Though reading of the report is that most teens have a good idea about the health risks they actually face, it remains important to inform adolescents about their risk of infection with HIV. The survey report contains no information about the respondents’ demographics beyond their ages, so it’s impossible to know how many fall into higher-risk groups. For those who do, giving them the information they need to lower that risk remains just as important as ever.

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Have we reached the beginning of the end of the fight against HIV/Aids?

The beginning of the end in the global fight against HIV and Aids is pencilled in for 2015. Experts believe a ‘tipping point’ will be reached whereby the number of people receiving treatment in a year is greater than the number of new infections.

Considering the first World Aids Day took place 25 years ago in 1988, it’s a remarkable achievement. Today, there are about 35million people with HIV and Aids in the world, with 9.7million receiving treatment that can enable a long and healthy life.

Ten years ago, just 300,000 people received such treatment so it’s clear there have been major gains, and although experts, campaigners and health practitioners are buoyed the ‘tipping point’ is on the horizon, hard work lies ahead. Erin Hohlfelder, global health policy director of the One Foundation and author of its report The Beginning Of The End?’, feels reaching the tipping point will be a landmark in the fight against HIV and Aids. ‘The disease has been outpacing us for decades, with more new infections than people being added to treatment.

‘To use an analogy, if you had five cuts on your hand, we’ve only had one plaster to treat the cuts, so you’re still bleeding,’ she said.

‘The tipping point, where we have more people living healthy lives through treatment for HIV, than newly infected people, means we’ve caught up with the disease and begun to get ahead of it, so it’s a critical moment. It’s a marker that signals for the first time HIV and Aids is on a downward curve,’ said Ms Hohlfelder.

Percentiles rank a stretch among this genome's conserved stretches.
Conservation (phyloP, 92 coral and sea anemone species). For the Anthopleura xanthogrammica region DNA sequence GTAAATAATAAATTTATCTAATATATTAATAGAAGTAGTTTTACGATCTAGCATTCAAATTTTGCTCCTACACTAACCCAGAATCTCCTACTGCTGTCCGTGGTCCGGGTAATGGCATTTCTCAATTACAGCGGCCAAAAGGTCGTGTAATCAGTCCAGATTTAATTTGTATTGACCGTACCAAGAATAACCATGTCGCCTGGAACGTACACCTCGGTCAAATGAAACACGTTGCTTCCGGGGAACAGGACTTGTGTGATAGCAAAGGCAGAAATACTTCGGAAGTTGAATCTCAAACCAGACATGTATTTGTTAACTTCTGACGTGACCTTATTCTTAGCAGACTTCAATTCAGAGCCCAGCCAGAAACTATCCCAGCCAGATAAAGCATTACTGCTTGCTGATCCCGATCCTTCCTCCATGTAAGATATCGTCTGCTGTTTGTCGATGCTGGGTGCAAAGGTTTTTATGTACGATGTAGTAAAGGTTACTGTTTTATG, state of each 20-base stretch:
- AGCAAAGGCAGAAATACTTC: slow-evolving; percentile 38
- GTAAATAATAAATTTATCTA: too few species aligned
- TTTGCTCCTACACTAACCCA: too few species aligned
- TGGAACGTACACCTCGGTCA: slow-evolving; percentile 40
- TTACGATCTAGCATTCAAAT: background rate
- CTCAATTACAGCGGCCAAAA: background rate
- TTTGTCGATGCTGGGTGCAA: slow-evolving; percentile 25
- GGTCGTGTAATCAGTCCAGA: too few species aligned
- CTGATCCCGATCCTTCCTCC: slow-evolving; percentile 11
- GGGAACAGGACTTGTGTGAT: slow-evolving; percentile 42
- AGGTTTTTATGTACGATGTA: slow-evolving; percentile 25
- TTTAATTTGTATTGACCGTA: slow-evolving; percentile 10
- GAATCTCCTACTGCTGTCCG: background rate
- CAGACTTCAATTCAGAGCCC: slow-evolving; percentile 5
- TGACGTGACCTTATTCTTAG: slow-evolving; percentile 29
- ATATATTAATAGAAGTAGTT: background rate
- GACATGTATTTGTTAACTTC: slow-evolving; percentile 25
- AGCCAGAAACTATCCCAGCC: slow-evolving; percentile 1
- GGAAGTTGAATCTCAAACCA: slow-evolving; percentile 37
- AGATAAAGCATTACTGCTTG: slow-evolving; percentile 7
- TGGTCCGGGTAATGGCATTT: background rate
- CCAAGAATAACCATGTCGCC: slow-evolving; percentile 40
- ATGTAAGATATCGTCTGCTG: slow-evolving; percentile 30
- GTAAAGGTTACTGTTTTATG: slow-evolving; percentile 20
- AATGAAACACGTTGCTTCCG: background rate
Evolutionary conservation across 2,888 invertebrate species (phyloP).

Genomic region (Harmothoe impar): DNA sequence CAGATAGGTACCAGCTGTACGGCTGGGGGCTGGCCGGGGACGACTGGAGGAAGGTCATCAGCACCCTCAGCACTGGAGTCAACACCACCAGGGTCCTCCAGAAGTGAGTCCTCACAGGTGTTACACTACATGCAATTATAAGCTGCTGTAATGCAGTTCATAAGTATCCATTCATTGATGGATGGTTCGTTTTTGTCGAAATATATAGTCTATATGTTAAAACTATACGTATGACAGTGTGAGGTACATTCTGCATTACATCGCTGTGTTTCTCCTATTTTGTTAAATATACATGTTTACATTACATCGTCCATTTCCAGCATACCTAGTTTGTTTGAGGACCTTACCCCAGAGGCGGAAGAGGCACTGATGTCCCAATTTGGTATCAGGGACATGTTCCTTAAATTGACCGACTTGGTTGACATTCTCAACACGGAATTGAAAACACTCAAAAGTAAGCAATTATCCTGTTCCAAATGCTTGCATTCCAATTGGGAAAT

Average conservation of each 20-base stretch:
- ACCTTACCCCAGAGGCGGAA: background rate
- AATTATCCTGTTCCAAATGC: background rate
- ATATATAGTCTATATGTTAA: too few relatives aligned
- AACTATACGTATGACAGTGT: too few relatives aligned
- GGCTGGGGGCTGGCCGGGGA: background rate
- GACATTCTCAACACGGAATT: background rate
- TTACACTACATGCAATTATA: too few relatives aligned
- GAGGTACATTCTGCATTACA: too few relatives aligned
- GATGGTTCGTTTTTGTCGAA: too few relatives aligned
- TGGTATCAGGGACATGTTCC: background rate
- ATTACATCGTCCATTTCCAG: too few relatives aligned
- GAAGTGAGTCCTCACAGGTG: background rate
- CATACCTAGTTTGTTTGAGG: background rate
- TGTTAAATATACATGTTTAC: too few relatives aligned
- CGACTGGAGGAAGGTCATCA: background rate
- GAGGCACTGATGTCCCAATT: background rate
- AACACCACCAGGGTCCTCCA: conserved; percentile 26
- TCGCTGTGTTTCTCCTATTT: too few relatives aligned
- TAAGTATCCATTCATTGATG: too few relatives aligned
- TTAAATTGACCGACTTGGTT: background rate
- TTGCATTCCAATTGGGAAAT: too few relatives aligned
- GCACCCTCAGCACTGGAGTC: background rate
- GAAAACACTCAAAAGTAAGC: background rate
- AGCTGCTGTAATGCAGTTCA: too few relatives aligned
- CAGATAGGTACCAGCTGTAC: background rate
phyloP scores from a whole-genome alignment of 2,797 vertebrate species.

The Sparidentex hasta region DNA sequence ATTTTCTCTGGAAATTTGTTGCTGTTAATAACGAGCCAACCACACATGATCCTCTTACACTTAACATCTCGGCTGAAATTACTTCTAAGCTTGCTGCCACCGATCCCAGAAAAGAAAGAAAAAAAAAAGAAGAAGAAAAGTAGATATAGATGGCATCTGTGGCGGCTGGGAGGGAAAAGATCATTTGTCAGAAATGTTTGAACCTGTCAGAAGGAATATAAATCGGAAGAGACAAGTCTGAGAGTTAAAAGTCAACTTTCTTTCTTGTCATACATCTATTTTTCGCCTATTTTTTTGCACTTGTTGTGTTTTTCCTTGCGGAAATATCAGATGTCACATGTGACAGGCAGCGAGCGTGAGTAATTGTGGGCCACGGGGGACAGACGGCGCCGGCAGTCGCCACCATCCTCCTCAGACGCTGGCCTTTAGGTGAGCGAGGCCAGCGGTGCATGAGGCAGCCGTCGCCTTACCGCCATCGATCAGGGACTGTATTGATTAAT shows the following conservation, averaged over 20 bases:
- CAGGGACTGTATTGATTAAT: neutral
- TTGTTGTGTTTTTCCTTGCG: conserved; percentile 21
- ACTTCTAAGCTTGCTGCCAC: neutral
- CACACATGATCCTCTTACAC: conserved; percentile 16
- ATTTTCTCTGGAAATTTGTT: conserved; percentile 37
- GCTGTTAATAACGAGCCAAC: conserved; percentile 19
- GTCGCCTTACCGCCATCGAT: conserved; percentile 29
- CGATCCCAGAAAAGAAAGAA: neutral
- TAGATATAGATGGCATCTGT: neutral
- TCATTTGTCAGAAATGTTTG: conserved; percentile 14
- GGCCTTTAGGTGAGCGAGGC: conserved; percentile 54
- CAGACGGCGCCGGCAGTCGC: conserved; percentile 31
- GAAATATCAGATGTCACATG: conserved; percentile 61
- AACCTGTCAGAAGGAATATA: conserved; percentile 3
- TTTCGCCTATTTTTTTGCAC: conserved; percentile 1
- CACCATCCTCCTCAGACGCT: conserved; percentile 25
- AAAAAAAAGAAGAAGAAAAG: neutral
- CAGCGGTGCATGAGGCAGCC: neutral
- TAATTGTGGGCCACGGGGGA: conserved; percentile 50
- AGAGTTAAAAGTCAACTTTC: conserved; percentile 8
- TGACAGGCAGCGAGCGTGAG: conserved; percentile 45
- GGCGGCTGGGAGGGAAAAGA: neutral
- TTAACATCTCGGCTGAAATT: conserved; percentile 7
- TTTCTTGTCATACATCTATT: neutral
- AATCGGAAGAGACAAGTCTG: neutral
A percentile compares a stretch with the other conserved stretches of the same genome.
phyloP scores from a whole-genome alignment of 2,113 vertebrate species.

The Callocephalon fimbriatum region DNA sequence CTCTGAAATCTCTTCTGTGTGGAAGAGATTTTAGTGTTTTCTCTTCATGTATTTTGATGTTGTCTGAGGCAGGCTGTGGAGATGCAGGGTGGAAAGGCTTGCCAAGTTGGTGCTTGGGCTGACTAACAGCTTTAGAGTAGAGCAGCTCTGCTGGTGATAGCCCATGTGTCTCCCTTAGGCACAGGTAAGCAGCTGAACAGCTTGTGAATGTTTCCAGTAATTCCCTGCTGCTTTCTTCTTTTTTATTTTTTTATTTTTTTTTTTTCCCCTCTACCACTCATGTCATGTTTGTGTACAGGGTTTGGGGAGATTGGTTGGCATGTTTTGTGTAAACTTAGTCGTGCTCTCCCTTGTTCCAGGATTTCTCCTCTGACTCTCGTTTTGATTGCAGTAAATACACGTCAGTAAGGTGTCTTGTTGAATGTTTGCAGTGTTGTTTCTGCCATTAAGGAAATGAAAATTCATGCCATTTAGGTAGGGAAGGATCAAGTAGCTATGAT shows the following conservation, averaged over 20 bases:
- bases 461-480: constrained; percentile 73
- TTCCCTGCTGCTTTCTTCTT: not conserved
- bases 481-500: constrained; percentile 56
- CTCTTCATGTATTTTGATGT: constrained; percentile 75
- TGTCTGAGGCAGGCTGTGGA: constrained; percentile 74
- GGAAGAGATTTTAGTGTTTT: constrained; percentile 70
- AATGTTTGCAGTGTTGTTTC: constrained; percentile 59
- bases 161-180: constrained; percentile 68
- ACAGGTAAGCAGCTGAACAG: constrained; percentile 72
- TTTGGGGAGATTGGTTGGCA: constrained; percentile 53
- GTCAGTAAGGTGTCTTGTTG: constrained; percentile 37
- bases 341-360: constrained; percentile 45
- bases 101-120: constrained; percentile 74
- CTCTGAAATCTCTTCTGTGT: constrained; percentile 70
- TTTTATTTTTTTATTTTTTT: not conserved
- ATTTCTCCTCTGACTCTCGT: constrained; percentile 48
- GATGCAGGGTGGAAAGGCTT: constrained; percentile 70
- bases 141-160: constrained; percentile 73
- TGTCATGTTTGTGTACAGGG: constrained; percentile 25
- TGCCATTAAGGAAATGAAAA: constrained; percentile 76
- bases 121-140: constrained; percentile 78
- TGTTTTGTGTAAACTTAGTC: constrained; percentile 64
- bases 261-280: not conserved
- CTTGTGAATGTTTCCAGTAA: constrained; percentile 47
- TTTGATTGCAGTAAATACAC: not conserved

0502-aids-part-1

Reaching the tipping point in 2015 would be seven years earlier than expected so what’s driving this accelerated progress?

‘Some 69 per cent of people with HIV are in sub-Saharan Africa… We found there are 16 African countries that are ahead of the curve and have surpassed this tipping point, so they’re leading the global trend, not following it,’ said Ms Hohlfelder.

‘Leaders such as Ghana, Malawi and Zambia have a political will to fight HIV and Aids with heads of state and ministers sending out consistent messages and they smartly combine international donor assistance with domestic finance, so there’s local ownership of HIV programmes – that’s important.’

Government attitudes towards marginalised groups can also play a big part in the battle.

‘In Zambia, the first lady recently spoke out against homophobia this is really important in accessing services and preventing the spread of HIV. Marginal groups could be homosexual communities, drug users, sex workers, migrant workers and in some cases, women, and if they’re unable to access services, support and treatment they can drive the HIV epidemic,’ said Ms Hohlfelder.